Critics of Christianity offer numerous arguments against the Christian faith, some more thoughtful and coherent than others. A popular tactic is to claim that Christianity is destructive and violent. In response, Christians often retort, “Well, what about Adolf Hitler? He murdered eleven million people!” Here militant critics of Christianity reply, “Oh yeah? Well, Hitler was Roman Catholic!”

Was Hitler a Christian? And can the horrors of his regime be laid at the feet of Christianity? Many atheists think so. In reality, there was nothing Christian about this man or the horrific movement he spearheaded.

It is true that Hitler had connections with the Roman Catholic Church in his youth. His early speeches often featured Christian language, with appeals for German citizens to conduct themselves in accordance with biblical teaching (e.g., to minimize violence and love their neighbors). He professed a seemingly sincere affection for the Roman Catholic Church. His messages, filled with hope and peppered with references to God, galvanized a defeated German people who experienced unemployment rates as high as 33% and who staggered under hyperinflation so severe that they burned money for fuel because it was cheaper than wood or coal. Hitler milked the Christian message for the kind of inspiration he needed in his rise to power as Der Führer.

Baldur Von Schirach, head of the Hitler Youth, confessed, “The destruction of Christianity was explicitly recognized as a purpose of the National Socialist Movement.”[1] German authorities attempted to do this very thing, by replacing Christianity with a state-approved faith that saw Hitler as a virtual messiah. Authorities replaced Bibles with copies of Mein Kampf and crosses with swastikas. Hitler quoted Scripture in his early speeches but later called it a fairy tale. German authorities banned the Bible in 1942.

A thirty-point program for the National Reich Church included steps such as the removal of crucifixes, Bibles and pictures of saints and the cessation of all activities involved in publishing and disseminating copies of the Bible. This Nazi-controlled church sought to replace Christian ministers, chaplains, and priests with National Reich orators. Mein Kampf was declared as the greatest of all documents which” not only contains the greatest but it embodies the purest and truest ethics for the present and future life of our nation.”[2]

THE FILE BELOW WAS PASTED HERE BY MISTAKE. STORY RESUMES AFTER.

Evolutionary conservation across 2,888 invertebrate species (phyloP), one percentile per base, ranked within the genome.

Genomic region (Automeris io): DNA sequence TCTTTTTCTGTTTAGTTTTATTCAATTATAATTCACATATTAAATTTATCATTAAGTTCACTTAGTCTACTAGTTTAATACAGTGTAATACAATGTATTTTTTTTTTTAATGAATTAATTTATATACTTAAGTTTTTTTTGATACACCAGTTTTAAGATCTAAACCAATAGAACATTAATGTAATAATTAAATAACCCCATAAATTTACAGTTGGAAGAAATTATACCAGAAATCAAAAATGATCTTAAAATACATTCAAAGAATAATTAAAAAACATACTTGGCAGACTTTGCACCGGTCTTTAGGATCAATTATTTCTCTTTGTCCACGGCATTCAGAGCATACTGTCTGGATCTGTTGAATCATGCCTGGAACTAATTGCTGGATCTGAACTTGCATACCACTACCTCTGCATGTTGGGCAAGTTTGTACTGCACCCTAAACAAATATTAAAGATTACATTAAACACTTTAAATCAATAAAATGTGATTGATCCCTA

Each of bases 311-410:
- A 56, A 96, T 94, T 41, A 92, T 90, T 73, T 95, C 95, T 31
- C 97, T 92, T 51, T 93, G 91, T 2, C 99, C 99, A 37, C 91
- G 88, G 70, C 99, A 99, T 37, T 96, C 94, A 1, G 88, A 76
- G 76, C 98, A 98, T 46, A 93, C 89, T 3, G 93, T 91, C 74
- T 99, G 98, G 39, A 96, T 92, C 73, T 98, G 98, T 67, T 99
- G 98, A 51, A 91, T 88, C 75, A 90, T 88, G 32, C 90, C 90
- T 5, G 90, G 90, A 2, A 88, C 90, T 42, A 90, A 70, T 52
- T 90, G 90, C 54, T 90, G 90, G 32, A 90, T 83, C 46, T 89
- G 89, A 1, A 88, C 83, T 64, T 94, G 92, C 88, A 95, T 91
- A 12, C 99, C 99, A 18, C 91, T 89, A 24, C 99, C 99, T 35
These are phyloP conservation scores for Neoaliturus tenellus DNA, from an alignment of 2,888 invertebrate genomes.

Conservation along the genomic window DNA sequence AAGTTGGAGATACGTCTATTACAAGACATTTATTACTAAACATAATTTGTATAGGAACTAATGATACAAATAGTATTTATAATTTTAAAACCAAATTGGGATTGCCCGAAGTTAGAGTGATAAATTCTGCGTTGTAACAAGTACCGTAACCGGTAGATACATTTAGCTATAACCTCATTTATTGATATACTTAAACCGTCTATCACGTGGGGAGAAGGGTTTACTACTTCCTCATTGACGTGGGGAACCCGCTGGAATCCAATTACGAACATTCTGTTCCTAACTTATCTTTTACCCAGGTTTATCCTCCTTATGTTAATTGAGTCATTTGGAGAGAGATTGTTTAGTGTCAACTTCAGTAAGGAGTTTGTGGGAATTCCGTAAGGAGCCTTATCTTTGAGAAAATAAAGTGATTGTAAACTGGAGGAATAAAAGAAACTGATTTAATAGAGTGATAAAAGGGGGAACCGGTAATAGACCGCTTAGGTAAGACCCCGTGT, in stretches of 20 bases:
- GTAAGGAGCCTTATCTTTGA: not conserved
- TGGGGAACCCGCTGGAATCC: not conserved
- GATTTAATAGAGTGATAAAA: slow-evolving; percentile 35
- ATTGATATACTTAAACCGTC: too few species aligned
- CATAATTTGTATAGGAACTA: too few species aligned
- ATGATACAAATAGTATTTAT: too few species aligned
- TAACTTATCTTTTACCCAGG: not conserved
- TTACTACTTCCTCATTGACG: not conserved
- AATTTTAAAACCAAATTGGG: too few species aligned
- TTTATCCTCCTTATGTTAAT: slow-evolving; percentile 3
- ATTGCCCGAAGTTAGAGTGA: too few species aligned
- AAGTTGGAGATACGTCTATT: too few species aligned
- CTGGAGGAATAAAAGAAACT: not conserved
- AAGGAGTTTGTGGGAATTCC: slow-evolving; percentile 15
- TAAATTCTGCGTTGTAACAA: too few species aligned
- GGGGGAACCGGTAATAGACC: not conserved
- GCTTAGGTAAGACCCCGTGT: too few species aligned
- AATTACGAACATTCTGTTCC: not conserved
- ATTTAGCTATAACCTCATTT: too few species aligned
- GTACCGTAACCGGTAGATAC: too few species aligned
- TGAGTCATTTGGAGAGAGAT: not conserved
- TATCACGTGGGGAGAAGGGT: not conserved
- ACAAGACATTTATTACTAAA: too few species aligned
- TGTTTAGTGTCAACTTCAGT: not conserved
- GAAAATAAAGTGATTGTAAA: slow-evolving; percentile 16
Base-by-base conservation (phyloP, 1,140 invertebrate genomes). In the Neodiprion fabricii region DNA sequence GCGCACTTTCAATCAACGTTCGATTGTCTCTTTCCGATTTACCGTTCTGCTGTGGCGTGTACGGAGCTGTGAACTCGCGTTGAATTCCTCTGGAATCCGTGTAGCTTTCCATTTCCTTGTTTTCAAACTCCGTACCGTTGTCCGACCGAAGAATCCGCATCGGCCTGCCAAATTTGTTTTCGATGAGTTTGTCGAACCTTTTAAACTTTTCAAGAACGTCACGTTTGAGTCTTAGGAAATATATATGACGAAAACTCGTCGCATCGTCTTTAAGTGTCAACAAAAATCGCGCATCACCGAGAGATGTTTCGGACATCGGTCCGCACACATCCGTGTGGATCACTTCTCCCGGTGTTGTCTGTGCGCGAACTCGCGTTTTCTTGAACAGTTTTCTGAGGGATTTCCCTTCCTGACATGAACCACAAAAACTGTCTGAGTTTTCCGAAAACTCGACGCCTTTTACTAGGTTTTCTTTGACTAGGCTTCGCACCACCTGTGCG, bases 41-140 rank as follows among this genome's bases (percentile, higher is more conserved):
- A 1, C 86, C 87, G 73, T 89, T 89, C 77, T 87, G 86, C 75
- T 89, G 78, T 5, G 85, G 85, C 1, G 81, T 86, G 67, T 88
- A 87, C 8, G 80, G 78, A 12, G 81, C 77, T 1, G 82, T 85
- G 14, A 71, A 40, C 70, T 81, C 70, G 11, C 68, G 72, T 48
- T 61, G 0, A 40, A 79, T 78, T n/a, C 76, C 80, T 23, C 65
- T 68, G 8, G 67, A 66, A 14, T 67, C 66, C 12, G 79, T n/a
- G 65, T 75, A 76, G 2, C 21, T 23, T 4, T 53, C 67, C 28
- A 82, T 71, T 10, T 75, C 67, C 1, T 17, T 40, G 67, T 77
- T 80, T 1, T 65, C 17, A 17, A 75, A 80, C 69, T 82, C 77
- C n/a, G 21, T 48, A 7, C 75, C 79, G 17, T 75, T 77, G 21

British historian Alan Bullock notes, “In Hitler’s eyes Christianity was a religion fit only for slaves; he detested its ethics in particular. Its teaching, he declared, was a rebellion against the natural law of selection by struggle and the survival of the fittest. ‘Taken to its logical extreme, Christianity would mean the systematic cultivation of the human failure.’”[3] That Hitler would hold such views is not surprising; they are decidedly similar to those of the German nihilist philosopher Friedrich Nietzsche, whom Hitler admired. Nietzsche famously despised Christianity, whose ethic of love he blamed for the weakness of Europe as he perceived it. Any close examination of writings of Hitler’s associates and other high-ranking members of the German government would reveal similar attitudes toward the Christian faith.

Was Hitler a Christian? The shortest answer is a resounding “no.” He did not engage in his campaign of destruction because of Christianity. He did so by flying in the face of everything the Bible teaches.  Any attempt to lay blame at the feet of Christianity for Hitler’s monstrous deeds runs contrary to the available historical evidence. Megalomania, cruelty, sexual deviance, genocidal race hatred, and a host of other immoral qualities indicate Hitler had almost nothing in common with Jesus Christ.


[1] Joe Sharkey, “Word for Word/The Case Against the Nazis; How Hitler’s Forces Planned to Destroy German Christianity.” Online: https://www.nytimes.com/2002/01/13/weekinreview/word-for-word-case-against-nazis-hitler-s-forces-planned-destroy-german.html.

[2] William L. Shirer, The Rise and Fall of the Third Reich: A History of Nazi Germany (New York, NY: Simon & Schuster, 1959), 240.

[3] Alan Bullock, Hitler: A Study in Tyranny, abridged edition (New York, NY: HarperPerennial, 1962), 219.